Putin seeking ‘legal solutions’ to seize assets of Western companies exiting Russia

March 10, 2022, 11:02 PM UTC

Putin isn’t letting sanctions hit Russia without a fight, as he prepares to seize Western assets still in the country.

A series of crippling Western sanctions and international condemnation for Russia’s invasion of Ukraine has pushed foreign companies into a voluntary exodus from Russia, with more global brands joining the list by the day. 

Tech giants such as Apple and Samsung have pulled their products from the country, while fast food chains including McDonalds and Starbucks have joined massive retailers like Ikea in closing down all their locations, stores, and factories in the country. 

But Putin appears to be willing to put up a fight, even if it might not translate to any big wins for the embattled Russian president.

Speaking with government officials during a video call on Thursday, Putin said he would be seeking “legal solutions” that could permit him to seize the assets of Western companies that made the call to close up shop in Russia.

Putin claimed that the government would be able to “introduce external management and then transfer these enterprises to those who actually want to work,” implying that these assets would be repurposed to be used by Russian businesses, and that the move would protect domestic industry. “By no means must we allow any harm to local Russian suppliers,” he said.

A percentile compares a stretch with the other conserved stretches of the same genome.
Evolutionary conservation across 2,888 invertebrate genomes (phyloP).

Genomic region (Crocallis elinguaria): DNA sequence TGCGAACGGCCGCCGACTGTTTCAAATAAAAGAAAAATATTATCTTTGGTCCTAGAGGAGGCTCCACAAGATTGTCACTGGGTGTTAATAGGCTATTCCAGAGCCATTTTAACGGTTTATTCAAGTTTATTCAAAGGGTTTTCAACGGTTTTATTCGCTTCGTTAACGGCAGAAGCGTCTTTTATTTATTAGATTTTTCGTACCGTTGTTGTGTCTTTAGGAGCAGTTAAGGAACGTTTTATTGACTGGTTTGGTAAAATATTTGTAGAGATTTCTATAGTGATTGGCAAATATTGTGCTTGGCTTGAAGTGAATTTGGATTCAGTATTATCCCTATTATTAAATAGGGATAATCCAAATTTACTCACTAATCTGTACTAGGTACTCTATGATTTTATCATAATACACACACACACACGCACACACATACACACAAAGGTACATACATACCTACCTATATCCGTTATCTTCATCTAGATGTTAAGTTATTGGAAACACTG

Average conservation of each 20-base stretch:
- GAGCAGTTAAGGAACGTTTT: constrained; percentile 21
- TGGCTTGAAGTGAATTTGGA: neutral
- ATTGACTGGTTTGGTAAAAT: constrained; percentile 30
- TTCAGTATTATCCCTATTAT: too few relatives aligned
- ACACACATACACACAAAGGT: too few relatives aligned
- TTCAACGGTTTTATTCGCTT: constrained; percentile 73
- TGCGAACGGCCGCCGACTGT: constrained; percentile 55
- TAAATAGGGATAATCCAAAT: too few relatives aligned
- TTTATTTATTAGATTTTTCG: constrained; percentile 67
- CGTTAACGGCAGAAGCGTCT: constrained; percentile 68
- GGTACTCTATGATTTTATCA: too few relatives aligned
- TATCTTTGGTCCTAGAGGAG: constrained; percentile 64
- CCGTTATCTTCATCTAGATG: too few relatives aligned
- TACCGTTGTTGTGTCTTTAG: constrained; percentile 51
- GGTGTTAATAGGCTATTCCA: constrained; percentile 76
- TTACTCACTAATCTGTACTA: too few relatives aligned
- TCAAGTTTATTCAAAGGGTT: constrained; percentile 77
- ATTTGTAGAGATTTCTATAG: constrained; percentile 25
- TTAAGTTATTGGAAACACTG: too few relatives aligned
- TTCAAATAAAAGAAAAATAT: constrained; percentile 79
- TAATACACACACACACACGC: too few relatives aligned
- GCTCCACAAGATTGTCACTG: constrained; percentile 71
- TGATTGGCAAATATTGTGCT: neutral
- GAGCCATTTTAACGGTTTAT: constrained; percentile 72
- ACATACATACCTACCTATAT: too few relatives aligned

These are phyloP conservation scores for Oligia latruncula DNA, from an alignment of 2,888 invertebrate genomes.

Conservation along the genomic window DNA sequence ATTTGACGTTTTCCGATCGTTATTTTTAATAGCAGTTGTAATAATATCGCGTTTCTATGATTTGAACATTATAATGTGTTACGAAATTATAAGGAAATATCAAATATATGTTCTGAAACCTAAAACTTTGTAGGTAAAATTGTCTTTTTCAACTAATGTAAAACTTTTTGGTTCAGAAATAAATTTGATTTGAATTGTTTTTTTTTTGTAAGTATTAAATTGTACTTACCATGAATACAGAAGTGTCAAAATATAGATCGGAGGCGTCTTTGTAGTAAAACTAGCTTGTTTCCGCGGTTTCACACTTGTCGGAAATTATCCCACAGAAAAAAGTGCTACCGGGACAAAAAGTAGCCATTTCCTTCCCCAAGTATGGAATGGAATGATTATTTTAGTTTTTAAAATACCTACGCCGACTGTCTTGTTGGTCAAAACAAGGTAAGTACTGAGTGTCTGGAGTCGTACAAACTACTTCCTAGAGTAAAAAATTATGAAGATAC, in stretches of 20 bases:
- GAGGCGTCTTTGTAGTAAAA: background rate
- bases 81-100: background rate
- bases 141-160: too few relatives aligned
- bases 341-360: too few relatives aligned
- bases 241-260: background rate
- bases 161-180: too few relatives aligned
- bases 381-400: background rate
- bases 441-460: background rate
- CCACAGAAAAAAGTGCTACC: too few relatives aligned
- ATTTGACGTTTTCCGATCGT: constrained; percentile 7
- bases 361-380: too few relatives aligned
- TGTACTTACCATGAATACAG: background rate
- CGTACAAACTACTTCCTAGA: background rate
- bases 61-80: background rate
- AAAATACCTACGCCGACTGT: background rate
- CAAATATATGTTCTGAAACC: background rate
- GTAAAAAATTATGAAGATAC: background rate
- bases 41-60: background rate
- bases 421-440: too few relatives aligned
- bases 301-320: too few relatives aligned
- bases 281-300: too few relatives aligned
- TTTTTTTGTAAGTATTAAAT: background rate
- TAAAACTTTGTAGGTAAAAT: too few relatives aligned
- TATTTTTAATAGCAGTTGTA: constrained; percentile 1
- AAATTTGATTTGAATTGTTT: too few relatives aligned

Russian Prime Minister Mikhail Mishustin said that legislation had been drafted to do so, and the country’s economic ministry announced policies to take temporary control of businesses in which foreign ownership is higher than 25%. The economic ministry plans to auction off seized assets, rather than nationalize them under the state, according to Bloomberg.

But even though Western businesses still hold assets and physical locations in Russia, none of them produce goods there anymore, minimizing any potential business or value these companies could create.

Apple, for instance, did not manufacture any of its products in Russia before the invasion, and the company has announced that it will halt all sales and shipping of its items to Russia. So even if the Russian owners were to reclaim an Apple Store, it would be empty.

Putin would likely encounter similar problems trying to create any value of other foreign-owned assets still left in Russia. Retailers including Nike, Zara, and Levi’s have all announced plans to leave the country, but like Apple, the supply chains of their products to Russia have already been interrupted.

However, some assets left behind in Russia certainly do have value. The government is reportedly planning on seizing and impounding $10 billion worth of jet planes that were leased by foreign companies to Aeroflot, Russia’s national airline, according to The Guardian.

The move is among Putin’s first retaliatory attacks on sanctions, and may aggravate Western leaders even further.
“If they were to take those actions, I’m certain there would be steps we would take,” White House Press Secretary Jen Psaki said at a press briefing on Wednesday when asked how the Biden administration might react to Putin seizing Western assets in Russia.

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